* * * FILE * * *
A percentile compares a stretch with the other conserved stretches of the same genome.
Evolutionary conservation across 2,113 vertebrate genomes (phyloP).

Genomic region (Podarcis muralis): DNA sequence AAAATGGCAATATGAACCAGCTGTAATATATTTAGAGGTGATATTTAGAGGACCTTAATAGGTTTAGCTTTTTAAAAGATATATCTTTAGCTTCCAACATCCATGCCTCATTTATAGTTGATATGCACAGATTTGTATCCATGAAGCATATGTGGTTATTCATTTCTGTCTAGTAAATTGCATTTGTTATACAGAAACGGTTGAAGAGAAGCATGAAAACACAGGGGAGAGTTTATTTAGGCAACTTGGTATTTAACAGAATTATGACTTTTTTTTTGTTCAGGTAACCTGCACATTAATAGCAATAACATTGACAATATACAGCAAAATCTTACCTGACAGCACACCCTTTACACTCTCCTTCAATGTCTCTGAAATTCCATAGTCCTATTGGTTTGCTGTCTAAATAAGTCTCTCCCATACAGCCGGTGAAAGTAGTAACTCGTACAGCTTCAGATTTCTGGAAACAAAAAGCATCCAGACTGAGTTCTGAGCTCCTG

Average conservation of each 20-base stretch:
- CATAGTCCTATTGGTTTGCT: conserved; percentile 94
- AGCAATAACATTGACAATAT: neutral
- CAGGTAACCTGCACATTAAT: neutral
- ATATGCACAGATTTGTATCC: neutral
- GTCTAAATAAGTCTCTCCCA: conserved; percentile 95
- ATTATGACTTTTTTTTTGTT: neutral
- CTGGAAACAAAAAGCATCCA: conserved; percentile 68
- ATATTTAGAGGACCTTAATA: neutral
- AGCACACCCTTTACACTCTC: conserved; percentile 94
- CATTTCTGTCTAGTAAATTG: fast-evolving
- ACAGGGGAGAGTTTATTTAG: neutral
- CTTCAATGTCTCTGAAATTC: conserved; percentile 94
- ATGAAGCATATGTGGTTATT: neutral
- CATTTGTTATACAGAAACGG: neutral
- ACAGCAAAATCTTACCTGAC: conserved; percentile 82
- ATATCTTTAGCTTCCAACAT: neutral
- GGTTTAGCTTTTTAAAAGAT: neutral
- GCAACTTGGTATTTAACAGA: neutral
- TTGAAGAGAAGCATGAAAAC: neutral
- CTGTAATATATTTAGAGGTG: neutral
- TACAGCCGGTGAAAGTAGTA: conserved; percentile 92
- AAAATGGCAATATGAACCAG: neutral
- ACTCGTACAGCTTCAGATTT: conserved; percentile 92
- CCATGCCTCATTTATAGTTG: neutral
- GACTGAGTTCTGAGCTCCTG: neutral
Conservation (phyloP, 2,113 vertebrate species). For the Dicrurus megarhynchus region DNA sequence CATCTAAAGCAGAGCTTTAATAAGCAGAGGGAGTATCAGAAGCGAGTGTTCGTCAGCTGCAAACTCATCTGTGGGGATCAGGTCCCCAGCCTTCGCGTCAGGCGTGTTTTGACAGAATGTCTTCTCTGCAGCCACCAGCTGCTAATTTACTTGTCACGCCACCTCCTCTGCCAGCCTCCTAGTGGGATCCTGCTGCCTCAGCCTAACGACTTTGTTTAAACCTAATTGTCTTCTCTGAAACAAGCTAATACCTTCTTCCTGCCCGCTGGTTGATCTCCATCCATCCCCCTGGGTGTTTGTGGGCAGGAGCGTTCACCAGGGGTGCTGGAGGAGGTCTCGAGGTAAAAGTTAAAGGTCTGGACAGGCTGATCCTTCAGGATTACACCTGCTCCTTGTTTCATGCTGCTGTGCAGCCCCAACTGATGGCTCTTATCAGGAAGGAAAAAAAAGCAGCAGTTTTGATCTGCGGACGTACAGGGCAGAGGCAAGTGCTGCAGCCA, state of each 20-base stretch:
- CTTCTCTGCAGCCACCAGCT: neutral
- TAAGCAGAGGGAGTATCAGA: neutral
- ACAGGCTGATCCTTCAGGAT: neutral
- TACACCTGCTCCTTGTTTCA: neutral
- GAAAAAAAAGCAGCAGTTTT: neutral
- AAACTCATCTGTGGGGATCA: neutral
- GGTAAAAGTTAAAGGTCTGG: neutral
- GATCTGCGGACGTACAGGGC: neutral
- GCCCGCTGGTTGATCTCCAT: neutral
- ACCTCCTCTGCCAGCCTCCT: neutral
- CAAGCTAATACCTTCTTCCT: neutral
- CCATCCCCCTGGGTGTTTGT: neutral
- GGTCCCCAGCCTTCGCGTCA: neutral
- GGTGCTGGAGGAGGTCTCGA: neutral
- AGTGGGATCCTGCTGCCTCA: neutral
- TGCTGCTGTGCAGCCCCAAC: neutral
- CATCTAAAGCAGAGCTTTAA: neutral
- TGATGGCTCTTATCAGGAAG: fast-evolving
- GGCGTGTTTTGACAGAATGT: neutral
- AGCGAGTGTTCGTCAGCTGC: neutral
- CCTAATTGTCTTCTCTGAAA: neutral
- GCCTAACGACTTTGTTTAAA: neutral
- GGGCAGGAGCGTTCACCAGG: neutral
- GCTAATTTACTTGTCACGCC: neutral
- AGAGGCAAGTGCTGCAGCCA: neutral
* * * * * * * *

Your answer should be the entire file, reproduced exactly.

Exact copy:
A percentile compares a stretch with the other conserved stretches of the same genome.
Evolutionary conservation across 2,113 vertebrate genomes (phyloP).

Genomic region (Podarcis muralis): DNA sequence AAAATGGCAATATGAACCAGCTGTAATATATTTAGAGGTGATATTTAGAGGACCTTAATAGGTTTAGCTTTTTAAAAGATATATCTTTAGCTTCCAACATCCATGCCTCATTTATAGTTGATATGCACAGATTTGTATCCATGAAGCATATGTGGTTATTCATTTCTGTCTAGTAAATTGCATTTGTTATACAGAAACGGTTGAAGAGAAGCATGAAAACACAGGGGAGAGTTTATTTAGGCAACTTGGTATTTAACAGAATTATGACTTTTTTTTTGTTCAGGTAACCTGCACATTAATAGCAATAACATTGACAATATACAGCAAAATCTTACCTGACAGCACACCCTTTACACTCTCCTTCAATGTCTCTGAAATTCCATAGTCCTATTGGTTTGCTGTCTAAATAAGTCTCTCCCATACAGCCGGTGAAAGTAGTAACTCGTACAGCTTCAGATTTCTGGAAACAAAAAGCATCCAGACTGAGTTCTGAGCTCCTG

Average conservation of each 20-base stretch:
- CATAGTCCTATTGGTTTGCT: conserved; percentile 94
- AGCAATAACATTGACAATAT: neutral
- CAGGTAACCTGCACATTAAT: neutral
- ATATGCACAGATTTGTATCC: neutral
- GTCTAAATAAGTCTCTCCCA: conserved; percentile 95
- ATTATGACTTTTTTTTTGTT: neutral
- CTGGAAACAAAAAGCATCCA: conserved; percentile 68
- ATATTTAGAGGACCTTAATA: neutral
- AGCACACCCTTTACACTCTC: conserved; percentile 94
- CATTTCTGTCTAGTAAATTG: fast-evolving
- ACAGGGGAGAGTTTATTTAG: neutral
- CTTCAATGTCTCTGAAATTC: conserved; percentile 94
- ATGAAGCATATGTGGTTATT: neutral
- CATTTGTTATACAGAAACGG: neutral
- ACAGCAAAATCTTACCTGAC: conserved; percentile 82
- ATATCTTTAGCTTCCAACAT: neutral
- GGTTTAGCTTTTTAAAAGAT: neutral
- GCAACTTGGTATTTAACAGA: neutral
- TTGAAGAGAAGCATGAAAAC: neutral
- CTGTAATATATTTAGAGGTG: neutral
- TACAGCCGGTGAAAGTAGTA: conserved; percentile 92
- AAAATGGCAATATGAACCAG: neutral
- ACTCGTACAGCTTCAGATTT: conserved; percentile 92
- CCATGCCTCATTTATAGTTG: neutral
- GACTGAGTTCTGAGCTCCTG: neutral
Conservation (phyloP, 2,113 vertebrate species). For the Dicrurus megarhynchus region DNA sequence CATCTAAAGCAGAGCTTTAATAAGCAGAGGGAGTATCAGAAGCGAGTGTTCGTCAGCTGCAAACTCATCTGTGGGGATCAGGTCCCCAGCCTTCGCGTCAGGCGTGTTTTGACAGAATGTCTTCTCTGCAGCCACCAGCTGCTAATTTACTTGTCACGCCACCTCCTCTGCCAGCCTCCTAGTGGGATCCTGCTGCCTCAGCCTAACGACTTTGTTTAAACCTAATTGTCTTCTCTGAAACAAGCTAATACCTTCTTCCTGCCCGCTGGTTGATCTCCATCCATCCCCCTGGGTGTTTGTGGGCAGGAGCGTTCACCAGGGGTGCTGGAGGAGGTCTCGAGGTAAAAGTTAAAGGTCTGGACAGGCTGATCCTTCAGGATTACACCTGCTCCTTGTTTCATGCTGCTGTGCAGCCCCAACTGATGGCTCTTATCAGGAAGGAAAAAAAAGCAGCAGTTTTGATCTGCGGACGTACAGGGCAGAGGCAAGTGCTGCAGCCA, state of each 20-base stretch:
- CTTCTCTGCAGCCACCAGCT: neutral
- TAAGCAGAGGGAGTATCAGA: neutral
- ACAGGCTGATCCTTCAGGAT: neutral
- TACACCTGCTCCTTGTTTCA: neutral
- GAAAAAAAAGCAGCAGTTTT: neutral
- AAACTCATCTGTGGGGATCA: neutral
- GGTAAAAGTTAAAGGTCTGG: neutral
- GATCTGCGGACGTACAGGGC: neutral
- GCCCGCTGGTTGATCTCCAT: neutral
- ACCTCCTCTGCCAGCCTCCT: neutral
- CAAGCTAATACCTTCTTCCT: neutral
- CCATCCCCCTGGGTGTTTGT: neutral
- GGTCCCCAGCCTTCGCGTCA: neutral
- GGTGCTGGAGGAGGTCTCGA: neutral
- AGTGGGATCCTGCTGCCTCA: neutral
- TGCTGCTGTGCAGCCCCAAC: neutral
- CATCTAAAGCAGAGCTTTAA: neutral
- TGATGGCTCTTATCAGGAAG: fast-evolving
- GGCGTGTTTTGACAGAATGT: neutral
- AGCGAGTGTTCGTCAGCTGC: neutral
- CCTAATTGTCTTCTCTGAAA: neutral
- GCCTAACGACTTTGTTTAAA: neutral
- GGGCAGGAGCGTTCACCAGG: neutral
- GCTAATTTACTTGTCACGCC: neutral
- AGAGGCAAGTGCTGCAGCCA: neutral